A symposium held Monday at the Bohemian Moon restaurant in Norwich addressed topics related to hemp from several angles: agricultural, industrial, entrepreneurial and legal.
The event, which drew a crowd of about 50 people, was sponsored by the citizens group Chenango Links. It was hosted by Aidan Woishnis, co-founder with Keith Klingman of Whatcannado, a limited liability corporation founded to promote cannabis production. Woishnis is also treasurer of the board of directors of New York Hemp Industries Association.
Hemp, also referred to as industrial hemp, is a variety of cannabis sativa grown specifically for commercial uses.
The drug cannabis and industrial hemp are derived from the same plant. Both contain the psychedelic tetrahydrocannabinol, or THC, but hemp has lower THC levels and higher concentrations of cannabidiol, which decreases or eliminates the psychoactive effects.
“America is the largest importer of hemp. We are sustaining the industry as it stands today,” said Woishnis, who said he would like hemp to become a platform for economic growth. “What is really great is that people can be a part of the beginning of an industry.”
Jen Gilbert Jenkins, assistant professor of agricultural science at SUNY Morrisville, spoke about the process of growing hemp.
“We need to bring our knowledge of the agronomy of growing hemp up to the 80-year head start wheat and corn have on it. People have been researching those crops for 100 years,” she said.
Jenkins is involved in a program in which hemp was grown on 60 acres at SUNY Morrisville. She also worked with partner farms growing hemp on a total of 100 acres. The program looked at pressures from pests and the nutrient needs of hemp.
“Hemp is one of the highest nitrogen-demanding crops. It requires a ton of nutrients,” she said, adding that one advantage of growing hemp is that, unlike hops, farmers do not need new equipment for planting and harvesting.
Jared Nelson, assistant professor of mechanical engineering at SUNY New Paltz and chief science officer for Sunstrand, a Louisville, Ky.,-based company dedicated to promoting the use of sustainable materials, spoke about various applications of hemp fibers.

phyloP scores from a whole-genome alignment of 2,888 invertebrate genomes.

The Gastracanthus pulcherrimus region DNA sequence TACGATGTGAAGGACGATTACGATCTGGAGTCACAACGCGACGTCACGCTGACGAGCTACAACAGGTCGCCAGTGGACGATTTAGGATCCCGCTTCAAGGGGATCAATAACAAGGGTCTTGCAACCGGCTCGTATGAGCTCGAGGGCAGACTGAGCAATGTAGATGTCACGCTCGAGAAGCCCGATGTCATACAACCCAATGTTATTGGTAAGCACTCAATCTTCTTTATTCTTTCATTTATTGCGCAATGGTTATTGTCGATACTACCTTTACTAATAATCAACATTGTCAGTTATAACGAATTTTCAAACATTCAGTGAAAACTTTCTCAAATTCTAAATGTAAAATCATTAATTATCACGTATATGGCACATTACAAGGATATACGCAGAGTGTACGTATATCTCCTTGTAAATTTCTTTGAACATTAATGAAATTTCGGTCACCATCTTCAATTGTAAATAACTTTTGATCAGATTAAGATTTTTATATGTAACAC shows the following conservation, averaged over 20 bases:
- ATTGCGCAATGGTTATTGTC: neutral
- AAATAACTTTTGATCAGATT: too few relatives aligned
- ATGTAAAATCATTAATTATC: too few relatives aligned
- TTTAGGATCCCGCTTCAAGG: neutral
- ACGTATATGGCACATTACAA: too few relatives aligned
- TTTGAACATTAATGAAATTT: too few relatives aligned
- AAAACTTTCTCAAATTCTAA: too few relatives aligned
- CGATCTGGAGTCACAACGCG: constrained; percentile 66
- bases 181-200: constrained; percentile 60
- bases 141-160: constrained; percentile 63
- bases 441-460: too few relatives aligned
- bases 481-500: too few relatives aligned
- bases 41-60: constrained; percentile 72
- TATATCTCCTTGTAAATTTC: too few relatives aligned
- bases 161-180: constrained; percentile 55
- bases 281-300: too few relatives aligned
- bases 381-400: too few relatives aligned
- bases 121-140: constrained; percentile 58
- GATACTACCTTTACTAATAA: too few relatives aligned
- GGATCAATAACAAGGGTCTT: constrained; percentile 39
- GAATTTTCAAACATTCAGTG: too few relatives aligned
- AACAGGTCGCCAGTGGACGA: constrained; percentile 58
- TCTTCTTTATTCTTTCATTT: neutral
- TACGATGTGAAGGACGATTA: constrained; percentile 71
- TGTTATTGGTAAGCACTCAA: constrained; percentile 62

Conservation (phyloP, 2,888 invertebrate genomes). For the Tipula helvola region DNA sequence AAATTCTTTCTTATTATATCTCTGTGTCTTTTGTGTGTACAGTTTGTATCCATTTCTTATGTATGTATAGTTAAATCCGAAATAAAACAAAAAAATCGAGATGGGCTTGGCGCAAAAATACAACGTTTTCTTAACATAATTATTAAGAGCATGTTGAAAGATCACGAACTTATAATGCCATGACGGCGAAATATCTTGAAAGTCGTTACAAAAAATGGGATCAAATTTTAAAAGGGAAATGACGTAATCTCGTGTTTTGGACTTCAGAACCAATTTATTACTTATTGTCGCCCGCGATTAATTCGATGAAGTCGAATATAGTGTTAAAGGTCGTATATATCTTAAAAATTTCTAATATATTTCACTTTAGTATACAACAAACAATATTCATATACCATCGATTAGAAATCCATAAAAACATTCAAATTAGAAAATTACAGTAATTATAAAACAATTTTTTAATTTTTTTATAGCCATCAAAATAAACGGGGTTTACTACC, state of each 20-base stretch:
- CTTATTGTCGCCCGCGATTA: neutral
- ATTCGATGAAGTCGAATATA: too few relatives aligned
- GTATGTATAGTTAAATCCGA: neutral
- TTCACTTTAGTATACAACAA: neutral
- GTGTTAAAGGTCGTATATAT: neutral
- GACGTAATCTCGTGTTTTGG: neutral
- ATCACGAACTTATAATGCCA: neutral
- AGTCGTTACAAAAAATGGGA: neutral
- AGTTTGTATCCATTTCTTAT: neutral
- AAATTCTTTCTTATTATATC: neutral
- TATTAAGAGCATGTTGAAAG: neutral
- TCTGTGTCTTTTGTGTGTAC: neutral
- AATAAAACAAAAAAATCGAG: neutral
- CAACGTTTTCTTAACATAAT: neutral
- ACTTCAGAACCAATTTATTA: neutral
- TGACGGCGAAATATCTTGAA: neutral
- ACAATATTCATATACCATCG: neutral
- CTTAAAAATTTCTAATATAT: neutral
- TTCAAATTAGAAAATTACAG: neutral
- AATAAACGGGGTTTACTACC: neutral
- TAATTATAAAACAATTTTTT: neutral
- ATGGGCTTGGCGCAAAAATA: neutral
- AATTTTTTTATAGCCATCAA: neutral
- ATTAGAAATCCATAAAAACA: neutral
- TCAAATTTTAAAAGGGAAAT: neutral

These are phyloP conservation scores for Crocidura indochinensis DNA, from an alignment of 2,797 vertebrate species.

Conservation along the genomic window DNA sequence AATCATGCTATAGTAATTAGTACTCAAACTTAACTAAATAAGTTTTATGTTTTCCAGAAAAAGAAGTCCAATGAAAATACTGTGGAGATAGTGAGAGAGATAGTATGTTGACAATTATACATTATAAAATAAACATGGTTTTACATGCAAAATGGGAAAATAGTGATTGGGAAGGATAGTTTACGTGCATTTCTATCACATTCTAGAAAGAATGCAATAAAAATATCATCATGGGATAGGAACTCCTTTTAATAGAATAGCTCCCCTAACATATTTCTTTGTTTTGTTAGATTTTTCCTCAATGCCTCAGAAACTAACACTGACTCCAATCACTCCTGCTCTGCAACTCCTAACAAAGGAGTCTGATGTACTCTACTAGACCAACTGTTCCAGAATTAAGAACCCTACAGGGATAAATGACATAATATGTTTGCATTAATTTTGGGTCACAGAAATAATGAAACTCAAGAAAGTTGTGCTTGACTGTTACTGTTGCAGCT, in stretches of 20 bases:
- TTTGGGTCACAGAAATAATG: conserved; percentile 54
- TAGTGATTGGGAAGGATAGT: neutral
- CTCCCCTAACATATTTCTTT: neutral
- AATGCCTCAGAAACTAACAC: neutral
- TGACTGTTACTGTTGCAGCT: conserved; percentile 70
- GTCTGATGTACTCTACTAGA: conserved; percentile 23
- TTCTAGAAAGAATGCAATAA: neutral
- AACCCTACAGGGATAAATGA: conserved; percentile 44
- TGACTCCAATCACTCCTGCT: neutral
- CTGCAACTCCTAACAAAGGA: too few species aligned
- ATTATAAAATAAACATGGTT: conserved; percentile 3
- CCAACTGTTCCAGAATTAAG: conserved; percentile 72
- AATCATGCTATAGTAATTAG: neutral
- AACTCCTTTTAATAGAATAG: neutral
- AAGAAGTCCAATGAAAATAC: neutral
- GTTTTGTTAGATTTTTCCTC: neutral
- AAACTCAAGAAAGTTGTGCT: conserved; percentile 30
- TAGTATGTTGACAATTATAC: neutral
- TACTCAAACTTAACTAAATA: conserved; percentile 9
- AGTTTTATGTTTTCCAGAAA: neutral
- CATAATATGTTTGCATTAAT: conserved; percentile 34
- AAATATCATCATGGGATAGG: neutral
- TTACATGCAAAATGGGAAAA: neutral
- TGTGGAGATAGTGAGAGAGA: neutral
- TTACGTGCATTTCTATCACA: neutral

Composite compounds are used for road, air, sea and rail transport, as well as construction, sports, and leisure products. Natural fibers are increasingly used in composite compounds because they are efficient reinforcements. They are also recyclable and environmentally friendly, Nelson said.
If the projected rapid growth of the hemp industry is in fact achieved, there is “a ton of potential” in hemp fiber, Nelson said.
Hempfully Green CEO Emily Peyton also spoke about her business, which she runs with partner Tim Simon.
“We have so much hope for this plant. It’s an ally for the people,” Peyton said.
She has developed a juice called “zemp” made from pressed hemp.
“It makes your body feel wonderful,” Peyton said. She brought with her a sample of “hempcrete,” a kind of rock used in building.
“Houses are now full of a lot of toxic stuff, but hempcrete sequesters carbon, regulates humidity, and is thermally efficient,” Peyton said, adding that it takes five acres of taller fiber to build a 3,000-square-foot house.
Joy Beckerman, president of the Hemp Industries Association, a nonprofit trade association, reviewed the ambiguities and inconsistencies regarding the legal status of hemp since the 1930s. She urged attendees to visit www.hempsupporter.com to support legislation that would classify hemp as an agricultural commodity and remove it from the Controlled Substances Act.
Both Senate Minority Leader Charles Schumer, D-N.Y., and Senate Majority Leader Mitch McConnell, R-Ky., support the legislation, she said.
HIA’s website (www.thehia.org) lists various uses of hemp. As a food, HIA states, hemp seeds “contain high levels of vitamins A, C and e and beta-carotene and are rich in protein, carbohydrates, minerals and fiber.” A recent study conducted at Spain’s University of Seville indicates a potential for hemp seed to reduce blood pressure and help prevent heart disease and cancer.
Hemp has been used in textiles for thousands of years. In sailing, hemp was used for cordage, canvas, sailcloth, sacks, rope and paper. Considered one of the strongest, most durable fibers, hemp also holds shape well because it stretches less than other natural fibers. Products made from hemp include apparel, shoes and home furnishings.
Hemp is also used for building materials — replacing synthetic, petroleum-based materials whose production requires more energy — and as insulation. Hemp oil, pressed from seeds, can be used to finish wood and stain decks.